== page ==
And despite the fact that there were net tax cuts, real federal tax revenues rose by 5.9%.

(As a technical note, I deflated all the above numbers except volume GDP and of course the employment and unemployment numbers with the gross domestic purchases deflator to make the real numbers comparable)

Now that's a real recovery. Before we can start talking about a recovery worth mentioning we should see numbers which are, if not quite as strong as during the extremely robust 1983-84 boom (matching that is pretty tough), but at least as consistently showing positive growth.

Friday, November 20, 2009

Clarification On Carry Trade

In my theoretical reasoning regarding why carry trade is in fact profitable, I argued for it from the perspective of the text book scenario on why uncovered carry trade can't be profitable. Namely, because traders knowing about the interest rate differential will trade up the value of the currency with higher interest rates to such a high level that it can be expected that the currency will depreciate in the future enough to make the difference in exchange rate adjusted return disappear.

Since that is the scenario usually presented in international economics textbooks and classes, I still think it was right of me to focus on that. However, in hindsight I think I should have also clarified that the incompatibility of the purchasing power parity theory and the uncovered interest parity theory in a world where real interest rates differ does not depend on the initial adjustment taking place.

Assuming that the initial adjustment process, where the exchange rate of the high interest rate currency initially becomes overvalued from a goods market perspective, initiates, then the increased demand for goods from low interest rate countries will also increase the demand for their currencies, thus preventing the full initial appreciation of high interest rate currencies needed to create the expectation of future depreciation of high interest rate currencies needed to equalize return.

Suppose however, that no initial adjustment takes place, can the incompatibility of the purchasing power parity theory and the uncovered interest parity theory still be relevant? Yes, because in order for return to be equal, countries with higher real interest rates must still see their currencies depreciate in real terms. If the high interest rate currency wasn't overvalued to begin with, this means that it will become more and more undervalued as the years pass by. As a result, demand for goods in high interest rate countries will increase as the years pass by, which also means that demand for that currency gradually increases. That in turn will prevent or at least limit the gradual depreciation needed to equalize return.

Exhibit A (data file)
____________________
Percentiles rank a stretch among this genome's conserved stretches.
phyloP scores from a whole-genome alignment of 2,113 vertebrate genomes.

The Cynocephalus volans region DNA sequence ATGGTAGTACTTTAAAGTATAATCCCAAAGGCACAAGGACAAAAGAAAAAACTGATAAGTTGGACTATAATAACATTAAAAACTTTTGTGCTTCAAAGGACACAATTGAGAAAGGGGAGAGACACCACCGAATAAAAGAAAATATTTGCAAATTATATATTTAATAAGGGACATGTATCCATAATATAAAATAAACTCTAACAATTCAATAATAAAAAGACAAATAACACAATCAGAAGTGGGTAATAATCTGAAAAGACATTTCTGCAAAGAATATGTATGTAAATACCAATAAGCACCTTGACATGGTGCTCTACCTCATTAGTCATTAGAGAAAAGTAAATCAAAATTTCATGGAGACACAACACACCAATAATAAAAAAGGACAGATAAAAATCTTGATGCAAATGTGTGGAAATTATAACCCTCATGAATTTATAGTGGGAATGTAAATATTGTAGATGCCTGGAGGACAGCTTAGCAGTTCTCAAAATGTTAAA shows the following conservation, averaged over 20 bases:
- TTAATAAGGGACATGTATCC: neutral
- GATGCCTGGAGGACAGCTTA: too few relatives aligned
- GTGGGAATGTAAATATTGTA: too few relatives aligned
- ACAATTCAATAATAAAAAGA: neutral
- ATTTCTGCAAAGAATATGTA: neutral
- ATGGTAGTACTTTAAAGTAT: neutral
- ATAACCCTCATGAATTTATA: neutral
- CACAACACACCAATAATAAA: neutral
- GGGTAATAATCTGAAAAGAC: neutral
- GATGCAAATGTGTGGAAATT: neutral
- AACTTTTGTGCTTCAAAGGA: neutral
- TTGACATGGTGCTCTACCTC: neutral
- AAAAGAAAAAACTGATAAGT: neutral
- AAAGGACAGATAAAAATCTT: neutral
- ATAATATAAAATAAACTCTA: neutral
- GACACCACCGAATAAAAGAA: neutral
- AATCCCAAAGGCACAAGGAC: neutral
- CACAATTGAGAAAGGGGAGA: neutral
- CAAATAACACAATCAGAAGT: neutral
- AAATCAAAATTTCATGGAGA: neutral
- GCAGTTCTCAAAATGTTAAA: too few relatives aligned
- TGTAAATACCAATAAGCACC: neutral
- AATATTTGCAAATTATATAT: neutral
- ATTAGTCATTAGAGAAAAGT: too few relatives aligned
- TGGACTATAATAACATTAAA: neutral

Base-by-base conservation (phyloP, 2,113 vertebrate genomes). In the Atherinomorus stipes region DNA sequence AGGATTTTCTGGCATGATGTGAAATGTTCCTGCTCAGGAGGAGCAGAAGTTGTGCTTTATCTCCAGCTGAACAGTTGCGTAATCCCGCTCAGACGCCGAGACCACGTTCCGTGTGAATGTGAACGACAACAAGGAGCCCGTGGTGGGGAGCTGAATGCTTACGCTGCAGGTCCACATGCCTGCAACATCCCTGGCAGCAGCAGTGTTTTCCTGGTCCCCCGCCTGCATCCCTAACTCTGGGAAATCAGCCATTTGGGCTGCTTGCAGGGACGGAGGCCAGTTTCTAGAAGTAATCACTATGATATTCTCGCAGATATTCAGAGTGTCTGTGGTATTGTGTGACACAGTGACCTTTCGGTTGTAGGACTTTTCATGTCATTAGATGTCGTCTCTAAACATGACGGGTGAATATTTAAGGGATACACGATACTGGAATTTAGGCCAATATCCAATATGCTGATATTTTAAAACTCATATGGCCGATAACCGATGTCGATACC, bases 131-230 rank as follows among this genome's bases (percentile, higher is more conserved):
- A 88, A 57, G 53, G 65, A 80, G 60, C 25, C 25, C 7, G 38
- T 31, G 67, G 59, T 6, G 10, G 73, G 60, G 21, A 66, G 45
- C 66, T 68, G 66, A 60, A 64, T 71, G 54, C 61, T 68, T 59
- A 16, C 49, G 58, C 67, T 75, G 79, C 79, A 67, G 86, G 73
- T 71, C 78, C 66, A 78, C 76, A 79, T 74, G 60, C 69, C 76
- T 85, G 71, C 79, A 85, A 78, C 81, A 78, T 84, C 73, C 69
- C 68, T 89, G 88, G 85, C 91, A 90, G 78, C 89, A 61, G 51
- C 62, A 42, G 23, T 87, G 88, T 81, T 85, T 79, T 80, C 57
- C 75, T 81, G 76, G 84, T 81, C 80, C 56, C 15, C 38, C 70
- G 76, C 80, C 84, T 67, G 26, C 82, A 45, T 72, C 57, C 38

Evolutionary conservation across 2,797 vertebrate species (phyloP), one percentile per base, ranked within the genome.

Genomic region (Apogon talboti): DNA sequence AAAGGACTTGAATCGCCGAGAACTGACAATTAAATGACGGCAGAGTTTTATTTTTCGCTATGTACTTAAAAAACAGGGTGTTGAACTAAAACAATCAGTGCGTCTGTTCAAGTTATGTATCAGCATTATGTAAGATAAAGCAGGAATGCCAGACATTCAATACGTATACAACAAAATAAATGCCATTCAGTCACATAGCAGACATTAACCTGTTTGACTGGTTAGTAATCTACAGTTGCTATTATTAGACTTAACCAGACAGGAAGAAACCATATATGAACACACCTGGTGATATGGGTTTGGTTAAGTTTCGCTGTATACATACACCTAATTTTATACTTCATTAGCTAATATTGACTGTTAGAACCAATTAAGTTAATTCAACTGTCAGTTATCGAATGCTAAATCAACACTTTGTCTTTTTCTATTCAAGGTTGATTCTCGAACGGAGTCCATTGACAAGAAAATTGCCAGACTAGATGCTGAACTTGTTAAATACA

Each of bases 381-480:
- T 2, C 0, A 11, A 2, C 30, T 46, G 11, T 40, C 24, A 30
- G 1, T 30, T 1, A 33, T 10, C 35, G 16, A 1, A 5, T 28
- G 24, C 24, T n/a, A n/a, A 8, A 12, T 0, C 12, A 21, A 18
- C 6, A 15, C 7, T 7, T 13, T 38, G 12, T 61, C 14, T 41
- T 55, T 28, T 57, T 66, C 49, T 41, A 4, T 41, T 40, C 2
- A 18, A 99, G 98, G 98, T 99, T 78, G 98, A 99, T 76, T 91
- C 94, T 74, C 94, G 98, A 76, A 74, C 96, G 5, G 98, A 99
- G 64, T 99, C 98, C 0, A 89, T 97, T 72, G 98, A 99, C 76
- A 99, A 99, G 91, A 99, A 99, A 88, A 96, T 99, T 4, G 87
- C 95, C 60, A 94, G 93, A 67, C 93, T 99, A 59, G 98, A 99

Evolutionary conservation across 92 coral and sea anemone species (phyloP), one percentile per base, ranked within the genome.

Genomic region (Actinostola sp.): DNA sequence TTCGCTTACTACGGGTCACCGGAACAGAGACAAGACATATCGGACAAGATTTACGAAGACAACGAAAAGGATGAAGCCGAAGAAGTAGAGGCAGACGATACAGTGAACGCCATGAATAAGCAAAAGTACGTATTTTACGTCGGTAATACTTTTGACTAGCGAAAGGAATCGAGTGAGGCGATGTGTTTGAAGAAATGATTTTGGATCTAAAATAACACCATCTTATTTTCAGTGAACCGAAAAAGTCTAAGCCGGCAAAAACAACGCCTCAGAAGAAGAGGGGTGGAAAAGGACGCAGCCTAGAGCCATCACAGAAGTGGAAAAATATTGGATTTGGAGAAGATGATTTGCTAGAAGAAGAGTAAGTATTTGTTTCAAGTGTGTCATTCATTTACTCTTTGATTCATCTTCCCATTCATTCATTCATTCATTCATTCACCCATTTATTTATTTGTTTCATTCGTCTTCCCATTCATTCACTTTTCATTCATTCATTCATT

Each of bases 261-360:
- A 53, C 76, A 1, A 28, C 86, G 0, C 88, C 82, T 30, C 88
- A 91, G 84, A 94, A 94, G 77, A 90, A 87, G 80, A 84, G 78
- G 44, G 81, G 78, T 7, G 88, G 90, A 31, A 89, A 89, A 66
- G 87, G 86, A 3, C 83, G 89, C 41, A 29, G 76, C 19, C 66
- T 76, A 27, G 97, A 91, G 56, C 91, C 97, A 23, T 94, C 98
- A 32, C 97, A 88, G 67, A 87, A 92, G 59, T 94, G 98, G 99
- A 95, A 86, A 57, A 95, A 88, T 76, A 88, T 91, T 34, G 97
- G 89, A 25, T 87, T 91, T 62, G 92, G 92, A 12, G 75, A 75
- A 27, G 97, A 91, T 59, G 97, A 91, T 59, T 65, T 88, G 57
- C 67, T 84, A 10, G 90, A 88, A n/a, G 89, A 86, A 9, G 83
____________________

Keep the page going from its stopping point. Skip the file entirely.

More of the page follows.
This clarification has little theoretical importance except in one aspect, namely that it doesn't necessarily mean that high interest rate countries will empirically see net exports decline (see trade deficit increase or trade surplus drop). If the initial adjustment does not take place, it could in fact mean that net exports increases.

Thursday, November 19, 2009

New Zealand To Propose Fiscal Austerity To Reduce Trade Deficit?

A reader asked me to comment on this article in the New Zealand Herald. Some economists at the Treasury in New Zealand argues that if New Zealand would tighten fiscal policy this would lower interest rates, something which in turn would weaken the exchange rate something which in turn would reduce the trade deficit in New Zealand.

They are right insofar that fiscal austerity will indeed reduce interest rates and also reduce the trade deficit in New Zealand. The reduction in the trade deficit will be lower than the reduction in the budget deficit (it is not so to speak any "identical twin deficit relationship"), but it will clearly reduce the trade deficit.